"Fings ain't what they used to be": nostalgia in museums

Denholm, Kate (2010) "Fings ain't what they used to be": nostalgia in museums. MSc dissertation, University of Portsmouth.

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    Nostalgia, from the Greek nostos to return home and algia pain, began as a seventeenth century medical condition and now describes a yearning for the recent past that is becoming ever more prevalent in today’s difficult society. This so-called ‘wave of nostalgia’ is reflected in the proliferation of websites, magazines, television programmes and products dedicated to retro and vintage images and ideas, as well as the increasing use of nostalgic images in marketing campaigns. This study addresses some of the reasons for this popularity, which stem primarily from a dissatisfaction with the present and a desire to be surrounded by comforting images from one’s childhood. Using Milestones living history museum as a case study, the project examines the ways that museums are currently nostalgia to benefit both museums and their visitors. Using focus groups, visitors were consulted regarding their experiences at Milestones and their interpretations of nostalgia. Interviews with museum staff revealed that museums make deliberate attempts to foster nostalgic thoughts but that this also occurs unintentionally. Observation of a reminiscence therapy session demonstrates ones of the ways that nostalgia can be used to benefit visitors. The study concludes with practical suggestions of ways in which both living history and traditional museums can use nostalgia, for example, in marketing and advertising, in their collections and exhibition design, through the use of costumed interpreters and historical presentations, and in their shops and cafes.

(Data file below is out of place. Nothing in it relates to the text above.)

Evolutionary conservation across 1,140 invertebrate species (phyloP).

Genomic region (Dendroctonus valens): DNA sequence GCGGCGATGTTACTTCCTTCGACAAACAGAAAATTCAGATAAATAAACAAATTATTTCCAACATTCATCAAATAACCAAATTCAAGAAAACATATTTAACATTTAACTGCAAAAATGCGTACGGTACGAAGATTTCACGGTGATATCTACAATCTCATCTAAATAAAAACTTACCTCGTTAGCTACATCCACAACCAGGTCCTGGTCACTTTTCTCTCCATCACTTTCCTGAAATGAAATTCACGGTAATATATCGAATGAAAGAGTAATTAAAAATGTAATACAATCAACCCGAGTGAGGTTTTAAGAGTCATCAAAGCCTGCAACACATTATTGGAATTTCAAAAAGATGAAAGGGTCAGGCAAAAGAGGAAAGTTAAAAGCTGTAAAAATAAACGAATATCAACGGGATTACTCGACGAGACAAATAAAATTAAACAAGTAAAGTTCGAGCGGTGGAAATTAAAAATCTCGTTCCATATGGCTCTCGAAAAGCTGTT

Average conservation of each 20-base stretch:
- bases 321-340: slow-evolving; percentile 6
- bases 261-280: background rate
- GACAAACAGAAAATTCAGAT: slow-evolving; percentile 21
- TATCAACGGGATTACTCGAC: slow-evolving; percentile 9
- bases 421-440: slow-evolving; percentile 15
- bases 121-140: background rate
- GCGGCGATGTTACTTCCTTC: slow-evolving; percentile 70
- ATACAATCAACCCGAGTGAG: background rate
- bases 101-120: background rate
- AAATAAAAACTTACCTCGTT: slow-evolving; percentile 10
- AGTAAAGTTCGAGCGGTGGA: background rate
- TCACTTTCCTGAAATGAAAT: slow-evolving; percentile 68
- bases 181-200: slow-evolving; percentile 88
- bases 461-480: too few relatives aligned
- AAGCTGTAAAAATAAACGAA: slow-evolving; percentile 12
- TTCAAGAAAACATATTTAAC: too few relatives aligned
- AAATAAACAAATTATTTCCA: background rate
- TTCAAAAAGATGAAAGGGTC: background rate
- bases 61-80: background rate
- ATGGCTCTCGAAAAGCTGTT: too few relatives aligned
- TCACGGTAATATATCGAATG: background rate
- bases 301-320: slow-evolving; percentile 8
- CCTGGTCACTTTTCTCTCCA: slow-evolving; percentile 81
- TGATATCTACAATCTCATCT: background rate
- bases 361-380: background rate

Item Type: Dissertation
    Departments/Research Groups: ?? EDAM ??
    Depositing User: Jane Polwin
    Date Deposited: 03 Feb 2011 16:17
    Last Modified: 28 Jan 2015 11:17
    URI: http://eprints.port.ac.uk/id/eprint/1145

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